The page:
Show that there are only two values of N for which (4N+1)(x_{1}^{2} + x_{2}^{2} + ... + x_{N}^{2})= 4(x_{1} + x_{2} + ... + x_{N})^{2} + 4N + 1 has an integer solution x_{i}.

**Answer**

N = 2 has the solution 9(1^{2} + 2^{2}) = 4(1 + 2)^{2} + 9.

N = 6 has the solution 25(1^{2} + 1^{2} + 1^{2} + 1^{2} + 1^{2} + 0^{2}) = 4(1 + 1 + 1 + 1 + 1 + 0)^{2} + 25.

**Solution**

Suppose every x_{i} is 0 or 1. Suppose there are M 1s. Then we have (4N+1)M = 4M^{2} + 4N+1, so (4N+1)(M-1) = 4M^{2}. Since 4N+1 is odd, 4 must divide M-1. So M is odd. So 8 does not divide M-1. Since M-1 and M are coprime, no prime p > 2 can divide M-1. Hence M = 5. So N = 6. That is a possible solution (as shown explicitly above).

If x_{i} is a solution, then -x_{i} is also a solution. So let us assume that ∑ x_{i} ≥ 0. If some x_{i} is not 0 or 1, then either some x_{i} is negative, or some x_{i} > 1. In either case we have x_{i}^{2} > x_{i}, so ∑ x_{i} < ∑ x_{i}^{2}. Put X = ∑ x_{i}. Then X + 1 ≤ ∑ x_{i}^{2} = (4/(4N+1) X^{2} + 1, so X ≥ (4N+1)/4 and hence X ≥ N+1.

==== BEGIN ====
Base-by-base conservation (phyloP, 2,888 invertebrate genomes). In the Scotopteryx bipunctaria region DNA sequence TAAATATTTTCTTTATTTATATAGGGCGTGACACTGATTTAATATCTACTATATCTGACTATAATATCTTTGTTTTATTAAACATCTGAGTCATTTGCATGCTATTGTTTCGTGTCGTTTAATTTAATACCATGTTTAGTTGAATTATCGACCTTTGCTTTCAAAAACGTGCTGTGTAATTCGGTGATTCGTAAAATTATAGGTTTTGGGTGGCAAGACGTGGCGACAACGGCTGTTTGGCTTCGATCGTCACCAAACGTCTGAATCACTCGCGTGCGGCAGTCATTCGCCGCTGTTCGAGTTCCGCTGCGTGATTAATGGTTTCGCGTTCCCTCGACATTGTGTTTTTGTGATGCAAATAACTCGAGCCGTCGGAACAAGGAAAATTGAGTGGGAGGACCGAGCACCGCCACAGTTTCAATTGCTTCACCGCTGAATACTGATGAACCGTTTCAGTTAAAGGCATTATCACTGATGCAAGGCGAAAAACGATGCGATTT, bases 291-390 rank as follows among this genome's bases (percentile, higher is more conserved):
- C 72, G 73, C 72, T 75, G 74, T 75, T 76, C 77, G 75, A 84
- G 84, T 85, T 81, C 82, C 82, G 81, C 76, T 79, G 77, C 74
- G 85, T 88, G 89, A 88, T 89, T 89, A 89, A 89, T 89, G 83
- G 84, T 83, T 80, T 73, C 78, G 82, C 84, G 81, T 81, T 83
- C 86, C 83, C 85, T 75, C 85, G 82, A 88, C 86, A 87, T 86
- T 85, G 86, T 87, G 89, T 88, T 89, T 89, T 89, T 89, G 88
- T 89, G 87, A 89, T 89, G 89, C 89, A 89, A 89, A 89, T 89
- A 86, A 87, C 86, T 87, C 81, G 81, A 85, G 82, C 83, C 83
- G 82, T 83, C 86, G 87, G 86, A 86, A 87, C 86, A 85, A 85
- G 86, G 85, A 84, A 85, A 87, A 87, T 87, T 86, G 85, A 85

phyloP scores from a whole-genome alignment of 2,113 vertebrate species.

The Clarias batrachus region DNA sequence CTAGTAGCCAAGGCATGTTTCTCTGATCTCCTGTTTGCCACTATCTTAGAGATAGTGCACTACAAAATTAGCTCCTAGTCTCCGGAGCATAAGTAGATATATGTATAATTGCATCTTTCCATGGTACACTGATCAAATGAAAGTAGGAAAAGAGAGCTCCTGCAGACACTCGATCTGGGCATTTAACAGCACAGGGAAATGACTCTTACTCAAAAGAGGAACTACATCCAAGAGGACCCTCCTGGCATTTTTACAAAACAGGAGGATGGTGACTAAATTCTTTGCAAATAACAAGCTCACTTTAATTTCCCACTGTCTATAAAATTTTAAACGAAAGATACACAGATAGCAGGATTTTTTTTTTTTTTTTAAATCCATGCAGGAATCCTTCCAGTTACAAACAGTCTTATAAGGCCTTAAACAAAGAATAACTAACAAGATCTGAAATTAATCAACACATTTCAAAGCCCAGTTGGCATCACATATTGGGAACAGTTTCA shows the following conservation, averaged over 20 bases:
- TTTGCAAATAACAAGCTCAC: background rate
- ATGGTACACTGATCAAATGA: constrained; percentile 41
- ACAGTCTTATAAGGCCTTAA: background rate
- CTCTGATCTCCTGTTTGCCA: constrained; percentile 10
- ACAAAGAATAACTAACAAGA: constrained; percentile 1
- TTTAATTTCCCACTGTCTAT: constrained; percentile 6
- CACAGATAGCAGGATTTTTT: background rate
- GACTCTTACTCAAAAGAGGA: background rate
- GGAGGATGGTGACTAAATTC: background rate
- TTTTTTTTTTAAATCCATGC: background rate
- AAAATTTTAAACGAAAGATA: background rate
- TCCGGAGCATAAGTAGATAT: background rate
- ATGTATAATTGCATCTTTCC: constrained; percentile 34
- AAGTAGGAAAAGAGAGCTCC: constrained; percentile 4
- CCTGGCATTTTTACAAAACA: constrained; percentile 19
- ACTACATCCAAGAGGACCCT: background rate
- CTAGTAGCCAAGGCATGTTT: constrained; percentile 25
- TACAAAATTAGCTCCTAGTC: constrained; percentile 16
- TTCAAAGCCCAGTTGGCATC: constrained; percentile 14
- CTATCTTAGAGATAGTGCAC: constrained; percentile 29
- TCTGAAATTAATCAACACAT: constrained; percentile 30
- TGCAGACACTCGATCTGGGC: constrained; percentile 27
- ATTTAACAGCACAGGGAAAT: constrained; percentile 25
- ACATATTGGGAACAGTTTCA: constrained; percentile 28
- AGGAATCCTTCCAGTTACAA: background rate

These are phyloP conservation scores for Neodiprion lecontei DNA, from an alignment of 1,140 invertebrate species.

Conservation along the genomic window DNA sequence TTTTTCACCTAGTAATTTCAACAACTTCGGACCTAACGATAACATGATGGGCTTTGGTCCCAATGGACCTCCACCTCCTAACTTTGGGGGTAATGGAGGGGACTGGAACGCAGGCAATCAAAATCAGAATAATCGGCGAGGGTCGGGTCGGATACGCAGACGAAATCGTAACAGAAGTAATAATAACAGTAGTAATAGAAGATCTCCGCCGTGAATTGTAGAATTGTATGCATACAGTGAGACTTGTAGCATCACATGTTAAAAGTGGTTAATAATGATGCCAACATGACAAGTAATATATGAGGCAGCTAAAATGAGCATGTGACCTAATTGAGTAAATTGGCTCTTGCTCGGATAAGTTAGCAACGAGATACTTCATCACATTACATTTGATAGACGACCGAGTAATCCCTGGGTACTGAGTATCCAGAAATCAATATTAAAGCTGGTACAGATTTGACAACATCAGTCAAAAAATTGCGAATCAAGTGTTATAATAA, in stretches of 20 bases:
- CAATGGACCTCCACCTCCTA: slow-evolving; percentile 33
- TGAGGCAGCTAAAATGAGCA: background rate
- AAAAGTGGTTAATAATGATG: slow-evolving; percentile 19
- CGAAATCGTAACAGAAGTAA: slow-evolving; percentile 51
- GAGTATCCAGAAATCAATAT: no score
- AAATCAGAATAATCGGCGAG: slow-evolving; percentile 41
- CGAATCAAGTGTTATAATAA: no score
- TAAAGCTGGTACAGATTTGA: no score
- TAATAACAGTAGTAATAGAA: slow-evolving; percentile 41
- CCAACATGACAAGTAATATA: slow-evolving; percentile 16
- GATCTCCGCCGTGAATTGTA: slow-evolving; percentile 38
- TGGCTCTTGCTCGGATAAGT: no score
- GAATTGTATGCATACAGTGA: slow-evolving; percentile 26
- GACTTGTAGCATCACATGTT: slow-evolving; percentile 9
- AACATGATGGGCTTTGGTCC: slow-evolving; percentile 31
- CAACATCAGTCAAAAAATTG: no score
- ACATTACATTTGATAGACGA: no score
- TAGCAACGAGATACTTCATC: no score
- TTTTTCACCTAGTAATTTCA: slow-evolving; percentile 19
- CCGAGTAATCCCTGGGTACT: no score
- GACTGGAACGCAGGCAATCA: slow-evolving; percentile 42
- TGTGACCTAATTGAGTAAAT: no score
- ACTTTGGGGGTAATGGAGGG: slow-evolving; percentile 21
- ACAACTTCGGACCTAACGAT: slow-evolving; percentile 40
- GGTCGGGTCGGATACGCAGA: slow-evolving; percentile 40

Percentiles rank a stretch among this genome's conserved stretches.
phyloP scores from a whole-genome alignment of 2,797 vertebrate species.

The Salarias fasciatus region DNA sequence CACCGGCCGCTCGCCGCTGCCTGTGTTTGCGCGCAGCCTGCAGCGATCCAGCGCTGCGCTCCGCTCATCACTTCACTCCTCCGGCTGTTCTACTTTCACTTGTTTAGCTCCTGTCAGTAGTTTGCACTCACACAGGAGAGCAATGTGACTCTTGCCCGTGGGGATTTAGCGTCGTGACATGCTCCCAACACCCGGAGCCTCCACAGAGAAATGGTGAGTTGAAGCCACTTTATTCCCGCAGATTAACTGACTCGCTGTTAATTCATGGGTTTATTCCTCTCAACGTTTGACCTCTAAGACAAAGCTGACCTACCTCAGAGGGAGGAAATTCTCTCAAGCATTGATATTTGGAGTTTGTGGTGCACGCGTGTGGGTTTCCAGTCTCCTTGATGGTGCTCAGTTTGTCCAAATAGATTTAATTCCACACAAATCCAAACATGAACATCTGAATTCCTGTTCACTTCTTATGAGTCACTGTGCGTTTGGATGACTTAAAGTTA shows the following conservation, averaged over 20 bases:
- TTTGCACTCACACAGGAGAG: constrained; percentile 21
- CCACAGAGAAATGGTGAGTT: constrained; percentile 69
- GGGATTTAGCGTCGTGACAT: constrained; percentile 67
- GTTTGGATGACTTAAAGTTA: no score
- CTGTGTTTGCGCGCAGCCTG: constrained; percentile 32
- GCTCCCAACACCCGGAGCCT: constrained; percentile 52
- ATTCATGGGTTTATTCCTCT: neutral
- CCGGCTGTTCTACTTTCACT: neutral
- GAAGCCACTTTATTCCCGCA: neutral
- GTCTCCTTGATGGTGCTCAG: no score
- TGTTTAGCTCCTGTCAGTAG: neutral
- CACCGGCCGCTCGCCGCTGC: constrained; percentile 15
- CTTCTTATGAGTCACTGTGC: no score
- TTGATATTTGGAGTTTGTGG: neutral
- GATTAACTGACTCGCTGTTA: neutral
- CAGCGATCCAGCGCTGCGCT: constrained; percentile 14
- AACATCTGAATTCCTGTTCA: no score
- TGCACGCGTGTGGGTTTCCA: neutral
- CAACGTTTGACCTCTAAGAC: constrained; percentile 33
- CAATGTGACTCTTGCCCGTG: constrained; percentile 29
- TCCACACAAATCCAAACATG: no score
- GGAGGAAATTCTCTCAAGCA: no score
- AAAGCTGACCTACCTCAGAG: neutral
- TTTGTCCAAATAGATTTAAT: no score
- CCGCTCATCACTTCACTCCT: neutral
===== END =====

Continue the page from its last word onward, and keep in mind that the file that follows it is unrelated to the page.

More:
By Cauchy, we have X^{2} ≤ N ∑ x_{i}^{2} = (4N/(4N+1) X^{2} + N, so X^{2} ≤ N(4N+1), so X ≤ 2N. Hence 1 < X/N ≤ 2.

We have ∑ (x_{i} - X/N)^{2} = (∑ x_{i}^{2}) - X^{2}/N = 1 - X^{2}/(N(4N+1)) < 1. Hence each |x_{i} - X/N| < 1. Hence 0 < x_{i} < 3. But x_{i} is an integer, so it must be 1 or 2. Suppose there are M 1s. Then there are N-M 2s and we have: 4MN - 3M - 4M^{2} - 1 = 0. Hence M divides 1, so M = 1. Hence N = 2, and we have the other solution shown above.

© John Scholes

jscholes@kalva.demon.co.uk

30 Dec 2002

Last corrected/updated 30 Dec 02